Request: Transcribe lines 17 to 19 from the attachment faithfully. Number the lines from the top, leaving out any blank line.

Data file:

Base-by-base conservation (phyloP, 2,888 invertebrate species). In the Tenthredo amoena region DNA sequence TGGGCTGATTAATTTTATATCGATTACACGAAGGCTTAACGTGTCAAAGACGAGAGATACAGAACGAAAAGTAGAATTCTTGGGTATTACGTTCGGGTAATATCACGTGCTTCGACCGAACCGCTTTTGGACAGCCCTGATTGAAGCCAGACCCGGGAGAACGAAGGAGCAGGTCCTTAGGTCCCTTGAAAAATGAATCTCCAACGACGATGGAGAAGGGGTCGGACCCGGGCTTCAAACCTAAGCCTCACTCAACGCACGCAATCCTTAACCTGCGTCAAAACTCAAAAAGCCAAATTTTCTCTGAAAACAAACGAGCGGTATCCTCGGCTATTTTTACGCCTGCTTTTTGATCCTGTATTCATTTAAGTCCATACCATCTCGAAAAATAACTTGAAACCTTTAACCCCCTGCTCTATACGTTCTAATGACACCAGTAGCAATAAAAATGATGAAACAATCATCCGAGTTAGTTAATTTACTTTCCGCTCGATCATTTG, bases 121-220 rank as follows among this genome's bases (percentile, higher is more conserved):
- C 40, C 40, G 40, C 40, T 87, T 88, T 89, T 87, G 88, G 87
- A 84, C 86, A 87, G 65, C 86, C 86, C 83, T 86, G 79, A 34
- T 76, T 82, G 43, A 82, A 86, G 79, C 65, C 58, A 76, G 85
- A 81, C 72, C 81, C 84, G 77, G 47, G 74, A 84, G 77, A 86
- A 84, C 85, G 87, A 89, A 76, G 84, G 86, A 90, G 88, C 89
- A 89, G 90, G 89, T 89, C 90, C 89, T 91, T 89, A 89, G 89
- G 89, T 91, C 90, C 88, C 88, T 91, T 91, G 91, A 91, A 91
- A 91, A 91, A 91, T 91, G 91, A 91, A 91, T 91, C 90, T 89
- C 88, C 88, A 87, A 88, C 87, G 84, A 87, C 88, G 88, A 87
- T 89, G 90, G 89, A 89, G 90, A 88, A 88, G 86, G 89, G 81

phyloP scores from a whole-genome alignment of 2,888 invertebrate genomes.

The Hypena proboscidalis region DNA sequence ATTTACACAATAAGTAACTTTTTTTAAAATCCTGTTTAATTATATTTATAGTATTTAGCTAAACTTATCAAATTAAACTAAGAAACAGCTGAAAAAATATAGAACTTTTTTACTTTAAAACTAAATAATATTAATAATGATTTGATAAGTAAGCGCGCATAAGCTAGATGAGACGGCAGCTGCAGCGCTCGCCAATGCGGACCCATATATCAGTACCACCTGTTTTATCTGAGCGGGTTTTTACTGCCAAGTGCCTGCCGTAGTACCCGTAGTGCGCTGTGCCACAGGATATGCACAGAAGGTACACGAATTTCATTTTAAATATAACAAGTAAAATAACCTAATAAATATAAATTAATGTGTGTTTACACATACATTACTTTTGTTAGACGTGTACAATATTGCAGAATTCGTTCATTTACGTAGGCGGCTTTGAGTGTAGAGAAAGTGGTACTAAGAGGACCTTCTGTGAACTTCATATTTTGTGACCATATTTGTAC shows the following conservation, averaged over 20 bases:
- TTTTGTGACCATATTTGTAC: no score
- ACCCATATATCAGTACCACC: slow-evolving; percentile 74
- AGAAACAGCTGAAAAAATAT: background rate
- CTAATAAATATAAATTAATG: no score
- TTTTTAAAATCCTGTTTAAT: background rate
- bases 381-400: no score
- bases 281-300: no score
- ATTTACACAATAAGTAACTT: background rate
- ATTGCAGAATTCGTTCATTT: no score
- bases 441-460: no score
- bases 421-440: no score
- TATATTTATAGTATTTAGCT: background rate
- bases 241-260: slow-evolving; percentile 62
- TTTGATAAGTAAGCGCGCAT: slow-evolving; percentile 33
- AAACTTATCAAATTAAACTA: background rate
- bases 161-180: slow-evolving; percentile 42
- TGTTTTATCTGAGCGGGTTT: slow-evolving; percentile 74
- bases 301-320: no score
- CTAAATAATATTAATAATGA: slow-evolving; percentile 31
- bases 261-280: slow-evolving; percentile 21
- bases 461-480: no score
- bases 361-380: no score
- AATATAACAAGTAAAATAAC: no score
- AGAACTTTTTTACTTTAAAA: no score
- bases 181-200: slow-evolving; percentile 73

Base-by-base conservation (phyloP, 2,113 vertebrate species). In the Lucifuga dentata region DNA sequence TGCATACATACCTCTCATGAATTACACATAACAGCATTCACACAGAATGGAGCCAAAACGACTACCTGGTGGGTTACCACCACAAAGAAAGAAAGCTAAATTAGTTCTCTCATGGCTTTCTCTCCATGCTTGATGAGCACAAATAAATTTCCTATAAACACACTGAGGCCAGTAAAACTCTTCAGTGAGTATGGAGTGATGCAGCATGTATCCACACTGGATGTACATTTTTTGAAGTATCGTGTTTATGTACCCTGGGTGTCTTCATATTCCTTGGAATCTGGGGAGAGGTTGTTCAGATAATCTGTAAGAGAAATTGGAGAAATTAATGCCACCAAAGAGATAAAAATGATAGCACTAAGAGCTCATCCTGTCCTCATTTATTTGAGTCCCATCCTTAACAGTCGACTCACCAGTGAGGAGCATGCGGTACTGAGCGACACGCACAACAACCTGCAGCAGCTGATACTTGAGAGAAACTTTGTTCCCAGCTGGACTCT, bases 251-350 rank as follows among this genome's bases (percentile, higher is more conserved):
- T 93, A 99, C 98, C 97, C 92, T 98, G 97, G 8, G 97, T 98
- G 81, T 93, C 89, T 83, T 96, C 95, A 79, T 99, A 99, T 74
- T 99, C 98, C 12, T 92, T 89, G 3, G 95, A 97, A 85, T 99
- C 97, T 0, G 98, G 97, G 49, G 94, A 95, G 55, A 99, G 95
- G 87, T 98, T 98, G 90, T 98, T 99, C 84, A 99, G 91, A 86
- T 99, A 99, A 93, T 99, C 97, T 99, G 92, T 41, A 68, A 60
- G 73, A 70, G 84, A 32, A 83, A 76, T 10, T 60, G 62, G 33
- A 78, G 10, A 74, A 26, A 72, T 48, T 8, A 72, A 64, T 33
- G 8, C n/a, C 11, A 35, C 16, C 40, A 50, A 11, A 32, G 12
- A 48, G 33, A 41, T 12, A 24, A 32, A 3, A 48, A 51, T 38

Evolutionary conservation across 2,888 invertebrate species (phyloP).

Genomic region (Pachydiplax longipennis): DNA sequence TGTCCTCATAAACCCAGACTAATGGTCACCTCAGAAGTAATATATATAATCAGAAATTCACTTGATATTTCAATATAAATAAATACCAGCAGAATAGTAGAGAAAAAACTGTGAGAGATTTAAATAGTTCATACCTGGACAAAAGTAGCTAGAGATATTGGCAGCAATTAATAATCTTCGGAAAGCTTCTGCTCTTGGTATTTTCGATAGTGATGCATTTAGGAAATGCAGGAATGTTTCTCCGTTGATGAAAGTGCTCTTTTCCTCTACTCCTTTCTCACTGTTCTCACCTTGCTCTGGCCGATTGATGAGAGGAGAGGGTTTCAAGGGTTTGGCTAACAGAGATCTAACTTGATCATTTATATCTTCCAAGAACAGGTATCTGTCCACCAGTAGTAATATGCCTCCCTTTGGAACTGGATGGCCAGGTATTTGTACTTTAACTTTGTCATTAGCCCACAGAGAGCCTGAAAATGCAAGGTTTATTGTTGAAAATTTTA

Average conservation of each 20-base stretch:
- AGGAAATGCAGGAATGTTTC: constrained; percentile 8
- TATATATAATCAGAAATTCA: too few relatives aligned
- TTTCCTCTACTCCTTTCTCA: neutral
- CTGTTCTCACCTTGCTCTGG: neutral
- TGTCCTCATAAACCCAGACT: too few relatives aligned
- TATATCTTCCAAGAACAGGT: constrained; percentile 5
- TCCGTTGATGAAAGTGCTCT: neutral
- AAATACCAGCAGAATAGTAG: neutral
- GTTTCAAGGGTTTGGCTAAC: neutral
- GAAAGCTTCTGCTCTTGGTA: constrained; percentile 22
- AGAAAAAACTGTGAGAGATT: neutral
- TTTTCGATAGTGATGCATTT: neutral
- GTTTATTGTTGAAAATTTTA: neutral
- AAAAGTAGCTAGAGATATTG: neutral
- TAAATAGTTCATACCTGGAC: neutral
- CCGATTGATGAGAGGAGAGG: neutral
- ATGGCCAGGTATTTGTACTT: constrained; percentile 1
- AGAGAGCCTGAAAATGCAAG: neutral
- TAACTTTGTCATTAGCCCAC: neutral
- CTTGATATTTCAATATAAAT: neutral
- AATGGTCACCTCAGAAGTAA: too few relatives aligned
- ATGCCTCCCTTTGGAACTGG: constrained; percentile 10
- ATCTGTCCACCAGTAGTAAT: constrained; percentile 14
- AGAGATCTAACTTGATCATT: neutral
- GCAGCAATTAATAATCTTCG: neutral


- CTAATAAATATAAATTAATG: no score
- TTTTTAAAATCCTGTTTAAT: background rate
- bases 381-400: no score